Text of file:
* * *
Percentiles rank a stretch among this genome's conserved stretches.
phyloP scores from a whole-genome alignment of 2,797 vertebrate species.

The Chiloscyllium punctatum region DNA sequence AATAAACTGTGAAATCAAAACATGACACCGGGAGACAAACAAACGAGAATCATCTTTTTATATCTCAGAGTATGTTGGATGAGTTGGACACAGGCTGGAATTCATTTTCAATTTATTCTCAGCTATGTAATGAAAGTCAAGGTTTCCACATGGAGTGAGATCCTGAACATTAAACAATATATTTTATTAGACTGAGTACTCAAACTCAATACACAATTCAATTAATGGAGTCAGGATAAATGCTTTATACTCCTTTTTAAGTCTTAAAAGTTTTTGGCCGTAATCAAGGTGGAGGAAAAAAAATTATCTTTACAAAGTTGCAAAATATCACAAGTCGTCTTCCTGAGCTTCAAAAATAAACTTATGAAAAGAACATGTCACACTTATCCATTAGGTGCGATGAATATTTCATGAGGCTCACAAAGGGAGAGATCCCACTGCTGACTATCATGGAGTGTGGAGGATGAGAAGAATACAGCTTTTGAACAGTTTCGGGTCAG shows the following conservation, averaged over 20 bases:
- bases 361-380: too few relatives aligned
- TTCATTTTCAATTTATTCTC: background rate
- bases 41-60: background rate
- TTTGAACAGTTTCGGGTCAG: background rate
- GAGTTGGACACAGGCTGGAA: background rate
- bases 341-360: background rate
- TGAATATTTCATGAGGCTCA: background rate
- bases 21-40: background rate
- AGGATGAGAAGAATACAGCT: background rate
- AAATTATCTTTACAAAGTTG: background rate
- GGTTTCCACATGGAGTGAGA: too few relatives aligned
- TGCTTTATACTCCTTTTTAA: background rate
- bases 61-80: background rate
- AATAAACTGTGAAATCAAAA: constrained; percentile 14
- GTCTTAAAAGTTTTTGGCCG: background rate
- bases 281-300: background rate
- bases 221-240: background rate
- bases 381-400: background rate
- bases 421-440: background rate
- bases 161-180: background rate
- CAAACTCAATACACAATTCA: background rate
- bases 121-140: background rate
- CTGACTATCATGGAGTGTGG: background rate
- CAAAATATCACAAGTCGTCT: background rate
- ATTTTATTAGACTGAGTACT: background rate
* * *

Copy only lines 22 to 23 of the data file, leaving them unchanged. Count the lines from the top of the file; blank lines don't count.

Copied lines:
- bases 421-440: background rate
- bases 161-180: background rate